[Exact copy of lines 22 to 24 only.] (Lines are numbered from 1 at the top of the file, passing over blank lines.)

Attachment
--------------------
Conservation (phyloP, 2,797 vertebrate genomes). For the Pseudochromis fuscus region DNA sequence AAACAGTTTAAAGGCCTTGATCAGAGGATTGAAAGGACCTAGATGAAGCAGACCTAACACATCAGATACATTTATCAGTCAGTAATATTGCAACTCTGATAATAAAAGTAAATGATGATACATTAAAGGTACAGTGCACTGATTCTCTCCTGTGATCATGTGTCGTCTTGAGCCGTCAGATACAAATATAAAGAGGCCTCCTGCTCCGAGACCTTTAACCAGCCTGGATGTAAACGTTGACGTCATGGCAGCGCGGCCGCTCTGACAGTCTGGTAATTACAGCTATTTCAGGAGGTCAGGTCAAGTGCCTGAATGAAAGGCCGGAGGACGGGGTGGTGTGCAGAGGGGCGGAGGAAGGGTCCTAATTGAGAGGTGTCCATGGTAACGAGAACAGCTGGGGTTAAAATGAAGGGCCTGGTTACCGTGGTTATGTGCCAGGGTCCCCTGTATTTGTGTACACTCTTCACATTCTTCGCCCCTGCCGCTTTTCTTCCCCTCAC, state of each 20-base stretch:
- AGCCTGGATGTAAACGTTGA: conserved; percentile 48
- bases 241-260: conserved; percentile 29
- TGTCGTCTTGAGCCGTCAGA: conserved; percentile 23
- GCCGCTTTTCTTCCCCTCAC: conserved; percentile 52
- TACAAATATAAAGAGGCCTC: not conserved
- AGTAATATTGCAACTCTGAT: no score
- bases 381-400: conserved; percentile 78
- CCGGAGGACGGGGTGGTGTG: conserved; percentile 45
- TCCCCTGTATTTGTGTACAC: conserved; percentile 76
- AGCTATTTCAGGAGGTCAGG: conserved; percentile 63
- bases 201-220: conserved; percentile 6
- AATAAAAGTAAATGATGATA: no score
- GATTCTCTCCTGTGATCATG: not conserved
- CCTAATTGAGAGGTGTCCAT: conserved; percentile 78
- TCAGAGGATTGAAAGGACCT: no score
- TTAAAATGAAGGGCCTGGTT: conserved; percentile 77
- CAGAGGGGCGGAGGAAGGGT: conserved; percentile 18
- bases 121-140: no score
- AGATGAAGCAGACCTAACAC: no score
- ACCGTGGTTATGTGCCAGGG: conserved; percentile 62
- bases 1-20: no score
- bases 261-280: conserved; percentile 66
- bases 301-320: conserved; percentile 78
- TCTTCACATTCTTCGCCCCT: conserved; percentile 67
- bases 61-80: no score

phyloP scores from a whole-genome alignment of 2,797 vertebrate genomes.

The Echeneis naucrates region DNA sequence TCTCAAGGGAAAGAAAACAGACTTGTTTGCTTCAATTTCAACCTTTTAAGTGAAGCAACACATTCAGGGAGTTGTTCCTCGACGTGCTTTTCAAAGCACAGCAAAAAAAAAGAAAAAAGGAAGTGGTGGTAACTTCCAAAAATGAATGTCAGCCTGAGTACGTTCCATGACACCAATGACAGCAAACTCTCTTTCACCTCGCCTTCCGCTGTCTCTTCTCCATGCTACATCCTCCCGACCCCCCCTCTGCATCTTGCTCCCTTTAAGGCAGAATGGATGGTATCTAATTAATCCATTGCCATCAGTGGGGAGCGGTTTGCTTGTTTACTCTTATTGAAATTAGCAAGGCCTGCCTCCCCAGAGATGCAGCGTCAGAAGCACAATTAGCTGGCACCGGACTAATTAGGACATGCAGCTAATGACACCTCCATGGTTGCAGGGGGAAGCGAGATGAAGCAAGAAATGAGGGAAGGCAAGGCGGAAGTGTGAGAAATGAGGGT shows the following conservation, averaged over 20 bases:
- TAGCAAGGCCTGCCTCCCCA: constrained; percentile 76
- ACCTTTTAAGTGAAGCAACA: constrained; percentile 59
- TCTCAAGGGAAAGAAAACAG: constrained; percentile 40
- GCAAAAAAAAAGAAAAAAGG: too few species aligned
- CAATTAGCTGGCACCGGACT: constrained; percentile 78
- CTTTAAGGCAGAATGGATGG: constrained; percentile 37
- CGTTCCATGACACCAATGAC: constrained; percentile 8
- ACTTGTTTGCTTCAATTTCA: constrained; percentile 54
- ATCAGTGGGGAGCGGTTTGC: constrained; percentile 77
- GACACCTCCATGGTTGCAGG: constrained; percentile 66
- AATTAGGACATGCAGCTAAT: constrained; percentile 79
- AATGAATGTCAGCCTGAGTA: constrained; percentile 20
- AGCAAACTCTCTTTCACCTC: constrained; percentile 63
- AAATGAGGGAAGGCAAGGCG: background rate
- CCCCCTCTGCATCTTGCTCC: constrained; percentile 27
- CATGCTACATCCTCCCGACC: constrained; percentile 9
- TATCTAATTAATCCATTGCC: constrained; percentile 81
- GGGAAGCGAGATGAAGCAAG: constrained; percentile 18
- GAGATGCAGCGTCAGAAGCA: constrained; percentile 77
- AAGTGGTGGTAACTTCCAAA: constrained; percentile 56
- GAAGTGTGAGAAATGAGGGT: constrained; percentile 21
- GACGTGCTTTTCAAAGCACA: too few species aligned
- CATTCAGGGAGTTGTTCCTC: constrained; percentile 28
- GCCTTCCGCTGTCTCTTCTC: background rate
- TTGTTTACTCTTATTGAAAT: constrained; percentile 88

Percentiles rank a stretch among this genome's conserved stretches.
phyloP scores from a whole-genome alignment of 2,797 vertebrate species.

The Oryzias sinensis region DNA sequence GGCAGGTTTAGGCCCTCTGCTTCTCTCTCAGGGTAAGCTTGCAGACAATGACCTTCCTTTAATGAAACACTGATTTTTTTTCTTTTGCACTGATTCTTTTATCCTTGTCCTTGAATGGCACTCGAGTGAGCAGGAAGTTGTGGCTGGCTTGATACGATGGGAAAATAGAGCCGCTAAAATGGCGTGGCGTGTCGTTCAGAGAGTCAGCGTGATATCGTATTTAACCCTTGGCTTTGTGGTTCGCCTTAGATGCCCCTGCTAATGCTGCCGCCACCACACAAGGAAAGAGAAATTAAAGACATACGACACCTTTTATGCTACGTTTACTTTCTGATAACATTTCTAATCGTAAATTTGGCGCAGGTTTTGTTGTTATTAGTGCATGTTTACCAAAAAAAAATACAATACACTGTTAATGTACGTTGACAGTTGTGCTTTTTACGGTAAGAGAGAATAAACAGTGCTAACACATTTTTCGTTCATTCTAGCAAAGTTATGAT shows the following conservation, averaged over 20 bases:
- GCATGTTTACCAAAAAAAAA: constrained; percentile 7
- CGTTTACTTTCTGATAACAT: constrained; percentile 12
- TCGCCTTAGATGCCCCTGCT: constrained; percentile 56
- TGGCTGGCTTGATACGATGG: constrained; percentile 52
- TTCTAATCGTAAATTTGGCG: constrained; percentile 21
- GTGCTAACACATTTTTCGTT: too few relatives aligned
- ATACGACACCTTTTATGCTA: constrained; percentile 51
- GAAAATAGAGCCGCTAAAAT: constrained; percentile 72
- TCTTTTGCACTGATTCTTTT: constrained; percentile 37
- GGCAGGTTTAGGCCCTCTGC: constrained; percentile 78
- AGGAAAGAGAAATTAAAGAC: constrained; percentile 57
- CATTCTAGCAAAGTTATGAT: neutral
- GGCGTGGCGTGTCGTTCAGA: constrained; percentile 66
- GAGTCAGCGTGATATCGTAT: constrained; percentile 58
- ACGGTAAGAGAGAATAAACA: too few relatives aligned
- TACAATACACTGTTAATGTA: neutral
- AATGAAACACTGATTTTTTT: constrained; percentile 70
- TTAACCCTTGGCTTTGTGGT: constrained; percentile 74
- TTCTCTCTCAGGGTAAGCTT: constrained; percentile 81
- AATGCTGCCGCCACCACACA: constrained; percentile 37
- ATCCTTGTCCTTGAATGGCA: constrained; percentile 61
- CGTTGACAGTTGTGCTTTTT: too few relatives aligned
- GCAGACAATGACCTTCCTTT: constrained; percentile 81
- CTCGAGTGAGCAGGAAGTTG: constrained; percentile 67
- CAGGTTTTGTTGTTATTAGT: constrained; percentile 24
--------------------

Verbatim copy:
- bases 1-20: no score
- bases 261-280: conserved; percentile 66
- bases 301-320: conserved; percentile 78